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North America / Canada Cruises / Canada

Cruises to Port Hardy

Cruises timetable and data for this port of call

Picture by www.port-hardy-bc.com

Port Hardy main data and map

Port Hardy - also a major ferry terminal for mainland British Columbia - offers a jumping off point to the wilds of North Vancouver Island. Named for Sir Thomas Hardy, captain of the HMS Victoria during the Battle of Trafalgar, Port Hardy's 5,500 people enjoy some of the most spectacular scenery in all British Columbia. Primarily dependent on logging and fishing, Port Hardy is also becoming a first-rate destination for anyone with a yen for the outdoors. From diving to kayaking, hiking to fishing, Port Hardy has services for all types of eco-adventure and outdoor recreation. If you're after salmon, try Dillon Point, Daphne Point, Duval Point, Gordon Island and Hardy Bay itself. All five species of west coast salmon (chinook, chum, sockeye, coho and pink) can be caught in the Port Hardy area. Freshwater anglers should try Kains Lake. On the road to the tiny village of Holberg, Kains Lake has a good number of small cutthroat. Nearby Georgia Lake has cutthroat, a recreation site and launch for small boats. The Quatse River has a good steelhead run from February to April and some sea-run cutthroat. While you're there, check out the salmon hatchery or the bird sanctuary, home to several species including eagles and kingfishers. Hikers will want to check out Tex Lyon Trail. Starting at the boat launch at Beaver Harbor Park, this seven-kilometer (one way) coastal trail goes through both forests and rocky shorelines. The trail ends at Dillon Point, a great place for a picnic. At Georgie Lake, the Songhees Trail is an easy three-kilometer (one way) hike. If you're fished out, check out Port Hardy's scenic 18-hole golf course. Or stroll along the oceanside nature path and watch for seals, sea lions and otters. At the local museum, you can delve into the history of the area. Port Hardy is a convenient jumping off point for other wilderness spots on North Vancouver Island, particularly Cape Scott Provincial Park. A 21,800-hectare area of rugged coastal wilderness, Cape Scott is 67 kilometers west of Port Hardy via a logging road that passes through the tiny community of Holberg.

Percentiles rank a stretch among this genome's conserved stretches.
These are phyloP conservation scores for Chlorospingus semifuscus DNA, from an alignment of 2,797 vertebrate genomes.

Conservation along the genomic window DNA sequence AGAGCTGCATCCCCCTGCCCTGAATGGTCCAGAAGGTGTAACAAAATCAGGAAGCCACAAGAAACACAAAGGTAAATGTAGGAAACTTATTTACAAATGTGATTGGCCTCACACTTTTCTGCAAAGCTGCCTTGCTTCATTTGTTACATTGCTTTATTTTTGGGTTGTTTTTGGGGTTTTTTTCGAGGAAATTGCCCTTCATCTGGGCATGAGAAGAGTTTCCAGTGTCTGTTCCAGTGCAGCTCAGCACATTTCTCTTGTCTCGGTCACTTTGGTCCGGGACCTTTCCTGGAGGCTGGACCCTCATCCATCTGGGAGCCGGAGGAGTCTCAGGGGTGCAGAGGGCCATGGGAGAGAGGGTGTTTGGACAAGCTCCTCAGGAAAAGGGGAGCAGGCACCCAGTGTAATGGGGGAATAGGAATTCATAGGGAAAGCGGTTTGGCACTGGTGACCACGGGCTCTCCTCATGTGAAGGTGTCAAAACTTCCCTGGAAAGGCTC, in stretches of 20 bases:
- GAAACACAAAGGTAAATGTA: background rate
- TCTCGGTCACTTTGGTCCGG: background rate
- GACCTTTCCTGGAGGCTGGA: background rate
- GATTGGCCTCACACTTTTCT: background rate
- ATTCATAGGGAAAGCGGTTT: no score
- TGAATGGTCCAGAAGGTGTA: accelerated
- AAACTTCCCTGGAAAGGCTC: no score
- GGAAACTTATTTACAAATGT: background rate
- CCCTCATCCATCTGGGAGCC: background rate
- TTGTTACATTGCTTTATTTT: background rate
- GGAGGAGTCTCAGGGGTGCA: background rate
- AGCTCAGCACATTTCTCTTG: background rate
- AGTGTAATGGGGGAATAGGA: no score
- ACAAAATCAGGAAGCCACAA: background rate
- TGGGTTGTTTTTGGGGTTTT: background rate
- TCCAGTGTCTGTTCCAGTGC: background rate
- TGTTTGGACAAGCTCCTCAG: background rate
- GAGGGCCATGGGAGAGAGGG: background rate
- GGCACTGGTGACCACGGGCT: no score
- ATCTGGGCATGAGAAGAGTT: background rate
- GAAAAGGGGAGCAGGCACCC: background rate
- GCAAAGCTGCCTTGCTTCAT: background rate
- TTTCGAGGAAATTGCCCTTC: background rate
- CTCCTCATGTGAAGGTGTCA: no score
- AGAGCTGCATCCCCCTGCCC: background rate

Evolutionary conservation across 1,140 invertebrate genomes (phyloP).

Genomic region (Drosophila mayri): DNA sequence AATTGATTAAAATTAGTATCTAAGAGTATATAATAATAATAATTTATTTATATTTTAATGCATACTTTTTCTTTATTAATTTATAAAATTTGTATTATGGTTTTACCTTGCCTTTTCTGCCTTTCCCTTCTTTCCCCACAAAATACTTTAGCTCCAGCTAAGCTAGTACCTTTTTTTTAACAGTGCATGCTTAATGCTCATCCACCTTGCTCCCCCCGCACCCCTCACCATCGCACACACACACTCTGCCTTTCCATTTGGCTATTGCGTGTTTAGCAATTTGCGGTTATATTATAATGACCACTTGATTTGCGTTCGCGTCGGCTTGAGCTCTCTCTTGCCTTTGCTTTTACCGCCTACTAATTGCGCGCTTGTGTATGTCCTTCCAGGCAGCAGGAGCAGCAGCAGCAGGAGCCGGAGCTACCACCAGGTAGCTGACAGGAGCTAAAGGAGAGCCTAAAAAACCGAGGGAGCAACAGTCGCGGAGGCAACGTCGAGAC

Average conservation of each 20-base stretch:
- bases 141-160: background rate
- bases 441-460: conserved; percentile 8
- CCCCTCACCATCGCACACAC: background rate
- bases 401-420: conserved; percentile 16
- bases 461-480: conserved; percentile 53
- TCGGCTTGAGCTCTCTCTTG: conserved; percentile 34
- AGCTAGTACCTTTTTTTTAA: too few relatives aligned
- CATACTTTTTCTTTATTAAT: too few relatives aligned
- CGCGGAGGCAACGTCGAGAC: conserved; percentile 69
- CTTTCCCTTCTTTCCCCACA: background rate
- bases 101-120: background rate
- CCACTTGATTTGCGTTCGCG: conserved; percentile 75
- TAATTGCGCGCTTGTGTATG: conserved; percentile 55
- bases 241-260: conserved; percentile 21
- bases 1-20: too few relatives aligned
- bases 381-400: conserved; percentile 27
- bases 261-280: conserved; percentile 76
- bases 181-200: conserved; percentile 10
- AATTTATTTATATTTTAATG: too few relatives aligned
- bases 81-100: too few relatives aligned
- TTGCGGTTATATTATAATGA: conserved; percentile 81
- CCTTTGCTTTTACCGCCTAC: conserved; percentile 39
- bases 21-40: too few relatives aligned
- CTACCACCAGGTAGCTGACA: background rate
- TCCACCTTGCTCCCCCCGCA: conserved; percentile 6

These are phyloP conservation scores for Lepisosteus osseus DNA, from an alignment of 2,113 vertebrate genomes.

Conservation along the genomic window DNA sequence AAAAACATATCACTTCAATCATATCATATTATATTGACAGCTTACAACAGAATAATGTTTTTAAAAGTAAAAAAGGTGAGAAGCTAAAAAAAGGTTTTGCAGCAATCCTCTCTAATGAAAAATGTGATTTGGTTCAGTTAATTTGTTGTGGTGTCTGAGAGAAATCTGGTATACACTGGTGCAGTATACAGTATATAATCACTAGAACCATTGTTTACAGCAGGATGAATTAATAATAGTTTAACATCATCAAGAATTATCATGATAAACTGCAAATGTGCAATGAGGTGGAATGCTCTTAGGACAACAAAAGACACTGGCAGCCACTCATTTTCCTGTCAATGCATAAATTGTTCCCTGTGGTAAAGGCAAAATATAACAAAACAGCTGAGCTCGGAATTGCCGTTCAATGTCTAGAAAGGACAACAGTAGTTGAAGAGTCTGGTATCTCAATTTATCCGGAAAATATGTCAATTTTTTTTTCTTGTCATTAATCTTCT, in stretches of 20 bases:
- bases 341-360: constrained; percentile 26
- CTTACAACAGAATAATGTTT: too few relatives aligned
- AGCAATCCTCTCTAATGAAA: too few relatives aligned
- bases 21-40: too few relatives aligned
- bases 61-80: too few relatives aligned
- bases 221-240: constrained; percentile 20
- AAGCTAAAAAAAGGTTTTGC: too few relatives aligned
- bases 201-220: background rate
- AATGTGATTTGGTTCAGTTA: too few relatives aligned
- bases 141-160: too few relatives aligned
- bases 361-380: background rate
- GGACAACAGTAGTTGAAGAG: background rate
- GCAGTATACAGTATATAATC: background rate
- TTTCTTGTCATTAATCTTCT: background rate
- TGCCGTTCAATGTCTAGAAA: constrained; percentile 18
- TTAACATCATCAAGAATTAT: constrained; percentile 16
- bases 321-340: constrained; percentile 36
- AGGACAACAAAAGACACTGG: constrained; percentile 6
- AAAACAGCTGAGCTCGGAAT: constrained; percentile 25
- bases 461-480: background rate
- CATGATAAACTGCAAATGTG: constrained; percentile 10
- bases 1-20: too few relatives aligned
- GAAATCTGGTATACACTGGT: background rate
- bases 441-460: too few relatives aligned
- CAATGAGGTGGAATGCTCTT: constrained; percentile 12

Schedule for the upcoming cruises to Port Hardy

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